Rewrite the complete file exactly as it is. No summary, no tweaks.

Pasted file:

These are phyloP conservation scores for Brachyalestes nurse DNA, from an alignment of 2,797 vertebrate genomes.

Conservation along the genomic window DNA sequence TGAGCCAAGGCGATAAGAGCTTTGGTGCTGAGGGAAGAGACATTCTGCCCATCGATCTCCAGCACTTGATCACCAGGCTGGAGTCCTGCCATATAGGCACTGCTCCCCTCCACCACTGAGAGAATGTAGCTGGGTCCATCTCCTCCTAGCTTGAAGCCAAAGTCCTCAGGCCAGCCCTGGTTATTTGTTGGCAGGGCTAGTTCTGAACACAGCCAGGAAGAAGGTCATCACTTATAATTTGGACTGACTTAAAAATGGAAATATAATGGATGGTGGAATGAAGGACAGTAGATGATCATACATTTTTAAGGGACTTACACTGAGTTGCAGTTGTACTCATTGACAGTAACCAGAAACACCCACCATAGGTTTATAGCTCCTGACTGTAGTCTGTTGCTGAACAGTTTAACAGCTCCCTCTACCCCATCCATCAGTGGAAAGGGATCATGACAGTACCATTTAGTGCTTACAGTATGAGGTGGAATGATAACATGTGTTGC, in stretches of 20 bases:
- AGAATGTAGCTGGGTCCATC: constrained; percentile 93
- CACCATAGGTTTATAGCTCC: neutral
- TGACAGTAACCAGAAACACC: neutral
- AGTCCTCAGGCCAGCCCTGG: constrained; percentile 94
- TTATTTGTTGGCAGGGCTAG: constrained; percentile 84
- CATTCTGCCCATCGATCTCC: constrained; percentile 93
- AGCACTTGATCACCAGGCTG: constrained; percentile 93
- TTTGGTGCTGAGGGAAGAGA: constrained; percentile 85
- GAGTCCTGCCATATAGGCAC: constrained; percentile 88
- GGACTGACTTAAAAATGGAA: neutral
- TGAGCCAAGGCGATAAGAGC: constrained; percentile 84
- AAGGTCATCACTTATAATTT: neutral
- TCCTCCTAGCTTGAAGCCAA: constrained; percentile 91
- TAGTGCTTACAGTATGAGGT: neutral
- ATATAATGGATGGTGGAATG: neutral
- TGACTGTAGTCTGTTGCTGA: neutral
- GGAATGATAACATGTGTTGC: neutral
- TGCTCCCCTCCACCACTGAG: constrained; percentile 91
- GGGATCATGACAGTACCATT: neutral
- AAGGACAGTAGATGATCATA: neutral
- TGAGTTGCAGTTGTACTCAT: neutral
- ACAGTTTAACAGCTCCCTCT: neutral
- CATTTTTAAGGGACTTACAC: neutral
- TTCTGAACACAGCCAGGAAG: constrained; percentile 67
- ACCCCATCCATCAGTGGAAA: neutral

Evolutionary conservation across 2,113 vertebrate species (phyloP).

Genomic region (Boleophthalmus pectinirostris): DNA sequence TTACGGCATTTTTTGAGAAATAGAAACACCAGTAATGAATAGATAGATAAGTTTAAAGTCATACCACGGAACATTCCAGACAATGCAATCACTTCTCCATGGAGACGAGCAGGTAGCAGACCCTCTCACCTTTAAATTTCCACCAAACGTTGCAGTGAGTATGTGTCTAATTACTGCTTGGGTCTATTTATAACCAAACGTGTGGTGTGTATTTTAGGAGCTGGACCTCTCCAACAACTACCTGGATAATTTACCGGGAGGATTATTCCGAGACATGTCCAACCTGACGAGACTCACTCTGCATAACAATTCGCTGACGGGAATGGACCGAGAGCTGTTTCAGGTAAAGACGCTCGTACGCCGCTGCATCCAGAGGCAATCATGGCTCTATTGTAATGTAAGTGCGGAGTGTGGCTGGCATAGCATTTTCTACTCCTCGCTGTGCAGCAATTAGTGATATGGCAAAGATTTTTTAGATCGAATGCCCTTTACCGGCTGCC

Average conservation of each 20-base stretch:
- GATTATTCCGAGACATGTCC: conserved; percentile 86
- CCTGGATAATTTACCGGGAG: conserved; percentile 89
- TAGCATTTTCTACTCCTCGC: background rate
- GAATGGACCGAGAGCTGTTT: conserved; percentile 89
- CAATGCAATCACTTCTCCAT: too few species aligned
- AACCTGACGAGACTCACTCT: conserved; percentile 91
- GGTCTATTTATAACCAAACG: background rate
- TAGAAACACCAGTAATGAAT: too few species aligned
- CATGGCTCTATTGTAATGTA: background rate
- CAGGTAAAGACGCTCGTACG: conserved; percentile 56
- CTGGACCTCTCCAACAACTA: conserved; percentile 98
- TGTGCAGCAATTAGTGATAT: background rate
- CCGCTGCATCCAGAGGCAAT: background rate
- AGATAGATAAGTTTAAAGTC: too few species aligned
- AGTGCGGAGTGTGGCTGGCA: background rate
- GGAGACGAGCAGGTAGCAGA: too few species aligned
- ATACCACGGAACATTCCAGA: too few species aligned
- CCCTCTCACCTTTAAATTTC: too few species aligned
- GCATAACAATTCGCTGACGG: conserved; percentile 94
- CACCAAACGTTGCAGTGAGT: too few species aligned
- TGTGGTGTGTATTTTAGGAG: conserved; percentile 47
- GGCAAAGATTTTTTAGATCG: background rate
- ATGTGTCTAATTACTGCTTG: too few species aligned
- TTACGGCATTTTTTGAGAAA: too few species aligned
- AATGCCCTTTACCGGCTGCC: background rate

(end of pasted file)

These are phyloP conservation scores for Brachyalestes nurse DNA, from an alignment of 2,797 vertebrate genomes.

Conservation along the genomic window DNA sequence TGAGCCAAGGCGATAAGAGCTTTGGTGCTGAGGGAAGAGACATTCTGCCCATCGATCTCCAGCACTTGATCACCAGGCTGGAGTCCTGCCATATAGGCACTGCTCCCCTCCACCACTGAGAGAATGTAGCTGGGTCCATCTCCTCCTAGCTTGAAGCCAAAGTCCTCAGGCCAGCCCTGGTTATTTGTTGGCAGGGCTAGTTCTGAACACAGCCAGGAAGAAGGTCATCACTTATAATTTGGACTGACTTAAAAATGGAAATATAATGGATGGTGGAATGAAGGACAGTAGATGATCATACATTTTTAAGGGACTTACACTGAGTTGCAGTTGTACTCATTGACAGTAACCAGAAACACCCACCATAGGTTTATAGCTCCTGACTGTAGTCTGTTGCTGAACAGTTTAACAGCTCCCTCTACCCCATCCATCAGTGGAAAGGGATCATGACAGTACCATTTAGTGCTTACAGTATGAGGTGGAATGATAACATGTGTTGC, in stretches of 20 bases:
- AGAATGTAGCTGGGTCCATC: constrained; percentile 93
- CACCATAGGTTTATAGCTCC: neutral
- TGACAGTAACCAGAAACACC: neutral
- AGTCCTCAGGCCAGCCCTGG: constrained; percentile 94
- TTATTTGTTGGCAGGGCTAG: constrained; percentile 84
- CATTCTGCCCATCGATCTCC: constrained; percentile 93
- AGCACTTGATCACCAGGCTG: constrained; percentile 93
- TTTGGTGCTGAGGGAAGAGA: constrained; percentile 85
- GAGTCCTGCCATATAGGCAC: constrained; percentile 88
- GGACTGACTTAAAAATGGAA: neutral
- TGAGCCAAGGCGATAAGAGC: constrained; percentile 84
- AAGGTCATCACTTATAATTT: neutral
- TCCTCCTAGCTTGAAGCCAA: constrained; percentile 91
- TAGTGCTTACAGTATGAGGT: neutral
- ATATAATGGATGGTGGAATG: neutral
- TGACTGTAGTCTGTTGCTGA: neutral
- GGAATGATAACATGTGTTGC: neutral
- TGCTCCCCTCCACCACTGAG: constrained; percentile 91
- GGGATCATGACAGTACCATT: neutral
- AAGGACAGTAGATGATCATA: neutral
- TGAGTTGCAGTTGTACTCAT: neutral
- ACAGTTTAACAGCTCCCTCT: neutral
- CATTTTTAAGGGACTTACAC: neutral
- TTCTGAACACAGCCAGGAAG: constrained; percentile 67
- ACCCCATCCATCAGTGGAAA: neutral

Evolutionary conservation across 2,113 vertebrate species (phyloP).

Genomic region (Boleophthalmus pectinirostris): DNA sequence TTACGGCATTTTTTGAGAAATAGAAACACCAGTAATGAATAGATAGATAAGTTTAAAGTCATACCACGGAACATTCCAGACAATGCAATCACTTCTCCATGGAGACGAGCAGGTAGCAGACCCTCTCACCTTTAAATTTCCACCAAACGTTGCAGTGAGTATGTGTCTAATTACTGCTTGGGTCTATTTATAACCAAACGTGTGGTGTGTATTTTAGGAGCTGGACCTCTCCAACAACTACCTGGATAATTTACCGGGAGGATTATTCCGAGACATGTCCAACCTGACGAGACTCACTCTGCATAACAATTCGCTGACGGGAATGGACCGAGAGCTGTTTCAGGTAAAGACGCTCGTACGCCGCTGCATCCAGAGGCAATCATGGCTCTATTGTAATGTAAGTGCGGAGTGTGGCTGGCATAGCATTTTCTACTCCTCGCTGTGCAGCAATTAGTGATATGGCAAAGATTTTTTAGATCGAATGCCCTTTACCGGCTGCC

Average conservation of each 20-base stretch:
- GATTATTCCGAGACATGTCC: conserved; percentile 86
- CCTGGATAATTTACCGGGAG: conserved; percentile 89
- TAGCATTTTCTACTCCTCGC: background rate
- GAATGGACCGAGAGCTGTTT: conserved; percentile 89
- CAATGCAATCACTTCTCCAT: too few species aligned
- AACCTGACGAGACTCACTCT: conserved; percentile 91
- GGTCTATTTATAACCAAACG: background rate
- TAGAAACACCAGTAATGAAT: too few species aligned
- CATGGCTCTATTGTAATGTA: background rate
- CAGGTAAAGACGCTCGTACG: conserved; percentile 56
- CTGGACCTCTCCAACAACTA: conserved; percentile 98
- TGTGCAGCAATTAGTGATAT: background rate
- CCGCTGCATCCAGAGGCAAT: background rate
- AGATAGATAAGTTTAAAGTC: too few species aligned
- AGTGCGGAGTGTGGCTGGCA: background rate
- GGAGACGAGCAGGTAGCAGA: too few species aligned
- ATACCACGGAACATTCCAGA: too few species aligned
- CCCTCTCACCTTTAAATTTC: too few species aligned
- GCATAACAATTCGCTGACGG: conserved; percentile 94
- CACCAAACGTTGCAGTGAGT: too few species aligned
- TGTGGTGTGTATTTTAGGAG: conserved; percentile 47
- GGCAAAGATTTTTTAGATCG: background rate
- ATGTGTCTAATTACTGCTTG: too few species aligned
- TTACGGCATTTTTTGAGAAA: too few species aligned
- AATGCCCTTTACCGGCTGCC: background rate